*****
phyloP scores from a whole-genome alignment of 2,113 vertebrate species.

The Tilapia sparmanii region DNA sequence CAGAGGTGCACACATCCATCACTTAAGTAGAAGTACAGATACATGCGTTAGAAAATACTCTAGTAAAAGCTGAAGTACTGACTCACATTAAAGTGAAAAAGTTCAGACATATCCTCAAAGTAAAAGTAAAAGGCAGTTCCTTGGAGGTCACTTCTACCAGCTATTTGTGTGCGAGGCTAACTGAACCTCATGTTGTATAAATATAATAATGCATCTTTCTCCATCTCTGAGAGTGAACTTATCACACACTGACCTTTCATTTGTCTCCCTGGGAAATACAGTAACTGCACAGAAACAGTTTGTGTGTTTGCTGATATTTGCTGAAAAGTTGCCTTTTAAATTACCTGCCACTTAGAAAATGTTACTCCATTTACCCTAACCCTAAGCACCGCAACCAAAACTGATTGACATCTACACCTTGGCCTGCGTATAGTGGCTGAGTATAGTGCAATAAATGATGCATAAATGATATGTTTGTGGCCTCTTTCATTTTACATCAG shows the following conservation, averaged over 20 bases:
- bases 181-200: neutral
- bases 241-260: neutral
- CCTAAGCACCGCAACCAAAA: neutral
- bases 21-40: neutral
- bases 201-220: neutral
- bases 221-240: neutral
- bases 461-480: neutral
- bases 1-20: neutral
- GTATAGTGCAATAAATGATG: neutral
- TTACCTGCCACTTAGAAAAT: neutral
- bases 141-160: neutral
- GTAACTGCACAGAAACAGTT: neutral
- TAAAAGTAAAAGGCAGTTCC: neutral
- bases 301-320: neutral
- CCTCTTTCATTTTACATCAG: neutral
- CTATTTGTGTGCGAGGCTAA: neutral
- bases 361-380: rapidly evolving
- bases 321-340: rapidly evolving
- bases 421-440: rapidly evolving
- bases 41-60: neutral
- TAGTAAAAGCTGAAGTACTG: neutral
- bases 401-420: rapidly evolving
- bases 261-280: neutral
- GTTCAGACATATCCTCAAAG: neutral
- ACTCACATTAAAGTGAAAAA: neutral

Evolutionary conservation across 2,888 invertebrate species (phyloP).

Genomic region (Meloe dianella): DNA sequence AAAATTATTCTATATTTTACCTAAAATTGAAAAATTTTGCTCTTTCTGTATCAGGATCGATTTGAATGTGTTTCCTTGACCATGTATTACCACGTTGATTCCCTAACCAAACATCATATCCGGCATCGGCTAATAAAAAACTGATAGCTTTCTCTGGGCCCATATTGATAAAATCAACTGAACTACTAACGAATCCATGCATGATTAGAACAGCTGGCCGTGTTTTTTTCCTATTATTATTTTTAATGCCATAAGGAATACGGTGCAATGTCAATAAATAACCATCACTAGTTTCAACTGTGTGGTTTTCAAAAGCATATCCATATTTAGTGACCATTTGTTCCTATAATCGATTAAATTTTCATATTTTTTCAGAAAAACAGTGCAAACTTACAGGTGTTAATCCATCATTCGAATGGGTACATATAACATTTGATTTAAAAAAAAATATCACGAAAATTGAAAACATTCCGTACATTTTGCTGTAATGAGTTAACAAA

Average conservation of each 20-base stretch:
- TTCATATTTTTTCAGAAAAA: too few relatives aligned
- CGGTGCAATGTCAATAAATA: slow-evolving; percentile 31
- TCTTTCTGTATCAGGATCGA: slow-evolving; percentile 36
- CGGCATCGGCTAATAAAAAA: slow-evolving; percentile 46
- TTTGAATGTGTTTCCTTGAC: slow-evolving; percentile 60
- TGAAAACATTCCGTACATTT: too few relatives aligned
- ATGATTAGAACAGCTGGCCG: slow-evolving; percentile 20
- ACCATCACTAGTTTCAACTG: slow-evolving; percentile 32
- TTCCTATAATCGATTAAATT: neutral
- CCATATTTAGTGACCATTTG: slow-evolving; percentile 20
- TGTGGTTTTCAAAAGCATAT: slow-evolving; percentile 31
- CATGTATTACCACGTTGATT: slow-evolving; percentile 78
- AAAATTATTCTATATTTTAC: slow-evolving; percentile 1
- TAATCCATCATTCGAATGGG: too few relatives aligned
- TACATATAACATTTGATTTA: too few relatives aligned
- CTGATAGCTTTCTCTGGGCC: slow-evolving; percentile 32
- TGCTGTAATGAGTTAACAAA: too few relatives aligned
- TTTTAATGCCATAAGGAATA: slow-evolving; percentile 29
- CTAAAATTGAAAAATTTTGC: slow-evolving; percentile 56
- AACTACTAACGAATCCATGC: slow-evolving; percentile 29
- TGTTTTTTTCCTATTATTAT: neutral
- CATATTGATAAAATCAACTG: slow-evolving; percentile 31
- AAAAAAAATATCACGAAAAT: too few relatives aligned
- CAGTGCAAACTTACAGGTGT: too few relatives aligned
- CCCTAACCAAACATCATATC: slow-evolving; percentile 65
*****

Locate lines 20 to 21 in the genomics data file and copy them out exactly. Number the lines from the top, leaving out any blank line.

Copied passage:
- bases 321-340: rapidly evolving
- bases 421-440: rapidly evolving